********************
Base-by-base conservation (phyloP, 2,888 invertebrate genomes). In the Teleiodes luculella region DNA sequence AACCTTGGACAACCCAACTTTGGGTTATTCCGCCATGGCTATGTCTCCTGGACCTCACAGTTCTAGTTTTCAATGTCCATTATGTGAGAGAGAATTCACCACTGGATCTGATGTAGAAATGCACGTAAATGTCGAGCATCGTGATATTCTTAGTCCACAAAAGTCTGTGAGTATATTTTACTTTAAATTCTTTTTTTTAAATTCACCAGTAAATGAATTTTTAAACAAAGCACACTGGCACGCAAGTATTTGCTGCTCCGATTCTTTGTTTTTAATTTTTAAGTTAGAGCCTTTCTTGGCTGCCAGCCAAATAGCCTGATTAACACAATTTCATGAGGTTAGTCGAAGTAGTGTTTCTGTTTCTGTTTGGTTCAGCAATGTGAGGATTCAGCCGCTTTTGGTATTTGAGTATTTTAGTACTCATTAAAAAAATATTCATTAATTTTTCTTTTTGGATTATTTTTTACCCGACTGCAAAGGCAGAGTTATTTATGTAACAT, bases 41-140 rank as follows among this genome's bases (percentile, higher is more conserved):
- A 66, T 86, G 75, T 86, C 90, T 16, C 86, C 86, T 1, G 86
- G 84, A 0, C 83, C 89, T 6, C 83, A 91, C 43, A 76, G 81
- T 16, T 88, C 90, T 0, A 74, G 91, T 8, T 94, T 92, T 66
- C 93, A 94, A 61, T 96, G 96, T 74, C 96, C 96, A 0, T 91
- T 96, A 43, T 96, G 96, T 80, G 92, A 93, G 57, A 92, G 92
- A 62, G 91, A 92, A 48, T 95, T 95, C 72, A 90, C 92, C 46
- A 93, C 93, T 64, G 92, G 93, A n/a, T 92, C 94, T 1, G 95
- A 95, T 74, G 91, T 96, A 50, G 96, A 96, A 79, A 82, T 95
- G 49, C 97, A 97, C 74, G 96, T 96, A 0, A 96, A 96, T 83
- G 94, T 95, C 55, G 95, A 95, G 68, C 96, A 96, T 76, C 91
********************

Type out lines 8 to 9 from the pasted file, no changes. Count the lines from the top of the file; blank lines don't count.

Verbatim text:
- A 93, C 93, T 64, G 92, G 93, A n/a, T 92, C 94, T 1, G 95
- A 95, T 74, G 91, T 96, A 50, G 96, A 96, A 79, A 82, T 95